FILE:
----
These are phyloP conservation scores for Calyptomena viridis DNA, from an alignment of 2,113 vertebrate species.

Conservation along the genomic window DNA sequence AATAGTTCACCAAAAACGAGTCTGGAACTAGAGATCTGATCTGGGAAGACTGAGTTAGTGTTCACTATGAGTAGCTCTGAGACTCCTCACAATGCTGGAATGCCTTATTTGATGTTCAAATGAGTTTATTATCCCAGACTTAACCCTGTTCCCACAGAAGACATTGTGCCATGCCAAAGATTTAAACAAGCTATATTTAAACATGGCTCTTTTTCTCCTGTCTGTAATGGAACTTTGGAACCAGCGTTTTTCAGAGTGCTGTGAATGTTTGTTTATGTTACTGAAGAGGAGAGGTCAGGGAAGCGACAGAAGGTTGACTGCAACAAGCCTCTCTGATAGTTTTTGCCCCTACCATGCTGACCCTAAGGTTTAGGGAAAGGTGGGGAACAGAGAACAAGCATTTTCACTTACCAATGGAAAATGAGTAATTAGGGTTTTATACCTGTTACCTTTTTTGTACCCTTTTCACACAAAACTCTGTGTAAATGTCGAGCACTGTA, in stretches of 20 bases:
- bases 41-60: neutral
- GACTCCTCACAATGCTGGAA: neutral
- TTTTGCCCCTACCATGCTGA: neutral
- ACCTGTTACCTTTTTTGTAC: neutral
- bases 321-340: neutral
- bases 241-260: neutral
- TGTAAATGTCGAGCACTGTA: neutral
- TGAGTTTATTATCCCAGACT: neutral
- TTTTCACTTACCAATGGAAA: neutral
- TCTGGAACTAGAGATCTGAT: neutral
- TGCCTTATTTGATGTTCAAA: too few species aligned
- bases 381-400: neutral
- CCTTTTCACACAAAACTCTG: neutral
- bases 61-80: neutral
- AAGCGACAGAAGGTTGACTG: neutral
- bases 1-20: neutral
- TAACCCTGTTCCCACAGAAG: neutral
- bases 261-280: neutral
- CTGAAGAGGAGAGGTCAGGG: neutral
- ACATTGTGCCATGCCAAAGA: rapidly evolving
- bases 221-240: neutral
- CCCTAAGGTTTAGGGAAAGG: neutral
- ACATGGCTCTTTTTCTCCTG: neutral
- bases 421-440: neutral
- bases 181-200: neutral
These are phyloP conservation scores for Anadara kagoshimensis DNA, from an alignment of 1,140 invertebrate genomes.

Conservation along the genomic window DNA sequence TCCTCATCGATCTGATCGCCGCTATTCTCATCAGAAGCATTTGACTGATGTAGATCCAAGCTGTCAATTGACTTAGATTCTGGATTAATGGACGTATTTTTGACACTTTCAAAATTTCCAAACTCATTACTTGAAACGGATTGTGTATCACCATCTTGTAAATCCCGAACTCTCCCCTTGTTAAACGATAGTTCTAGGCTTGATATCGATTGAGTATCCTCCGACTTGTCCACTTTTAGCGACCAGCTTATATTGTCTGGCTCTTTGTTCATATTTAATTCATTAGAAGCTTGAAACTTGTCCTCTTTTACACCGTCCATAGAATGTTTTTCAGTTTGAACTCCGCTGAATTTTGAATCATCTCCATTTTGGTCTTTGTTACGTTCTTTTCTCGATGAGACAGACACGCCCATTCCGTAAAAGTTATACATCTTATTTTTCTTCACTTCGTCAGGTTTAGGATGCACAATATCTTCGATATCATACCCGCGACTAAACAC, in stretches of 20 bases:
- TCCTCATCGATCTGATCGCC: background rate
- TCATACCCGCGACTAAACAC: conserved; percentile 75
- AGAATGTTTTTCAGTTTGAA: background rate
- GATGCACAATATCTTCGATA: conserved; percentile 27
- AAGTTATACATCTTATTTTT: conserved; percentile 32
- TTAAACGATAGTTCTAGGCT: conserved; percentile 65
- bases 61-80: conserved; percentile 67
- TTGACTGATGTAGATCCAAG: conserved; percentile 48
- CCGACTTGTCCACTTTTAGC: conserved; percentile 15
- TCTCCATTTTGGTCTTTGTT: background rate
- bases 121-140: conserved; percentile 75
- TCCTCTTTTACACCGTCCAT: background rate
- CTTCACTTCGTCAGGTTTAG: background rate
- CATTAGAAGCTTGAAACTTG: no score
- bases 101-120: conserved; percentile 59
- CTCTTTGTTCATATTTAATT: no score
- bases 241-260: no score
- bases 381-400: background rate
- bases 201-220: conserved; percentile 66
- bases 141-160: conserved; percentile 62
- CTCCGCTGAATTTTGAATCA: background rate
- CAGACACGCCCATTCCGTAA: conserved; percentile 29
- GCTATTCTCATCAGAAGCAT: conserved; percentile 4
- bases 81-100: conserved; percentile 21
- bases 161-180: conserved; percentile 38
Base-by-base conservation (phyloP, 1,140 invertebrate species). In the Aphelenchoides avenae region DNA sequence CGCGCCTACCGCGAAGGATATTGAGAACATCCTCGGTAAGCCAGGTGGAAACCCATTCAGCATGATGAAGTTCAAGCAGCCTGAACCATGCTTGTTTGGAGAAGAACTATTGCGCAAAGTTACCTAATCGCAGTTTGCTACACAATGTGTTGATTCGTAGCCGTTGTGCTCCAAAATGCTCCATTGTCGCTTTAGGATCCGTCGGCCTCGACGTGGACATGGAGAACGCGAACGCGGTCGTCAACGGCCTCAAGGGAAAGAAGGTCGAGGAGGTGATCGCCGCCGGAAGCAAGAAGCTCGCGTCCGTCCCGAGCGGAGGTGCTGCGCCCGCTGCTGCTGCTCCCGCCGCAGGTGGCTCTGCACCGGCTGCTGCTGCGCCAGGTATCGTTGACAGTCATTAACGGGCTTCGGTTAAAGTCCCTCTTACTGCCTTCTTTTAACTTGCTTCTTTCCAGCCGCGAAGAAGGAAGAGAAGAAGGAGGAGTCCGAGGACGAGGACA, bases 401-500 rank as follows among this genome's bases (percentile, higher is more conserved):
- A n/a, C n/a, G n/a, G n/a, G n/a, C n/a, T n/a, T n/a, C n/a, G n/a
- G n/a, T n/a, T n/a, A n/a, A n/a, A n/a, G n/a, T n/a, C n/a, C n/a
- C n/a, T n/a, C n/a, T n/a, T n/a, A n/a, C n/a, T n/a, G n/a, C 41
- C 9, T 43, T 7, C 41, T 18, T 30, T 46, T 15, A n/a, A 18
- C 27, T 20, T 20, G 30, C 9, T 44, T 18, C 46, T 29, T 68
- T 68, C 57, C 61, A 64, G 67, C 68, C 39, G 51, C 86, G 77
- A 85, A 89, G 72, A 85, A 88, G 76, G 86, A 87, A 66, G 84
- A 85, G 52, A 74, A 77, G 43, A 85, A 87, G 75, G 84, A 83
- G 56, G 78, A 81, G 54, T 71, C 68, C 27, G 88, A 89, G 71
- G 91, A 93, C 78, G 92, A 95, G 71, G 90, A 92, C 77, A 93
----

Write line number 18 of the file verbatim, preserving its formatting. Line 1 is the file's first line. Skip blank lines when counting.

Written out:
- bases 1-20: neutral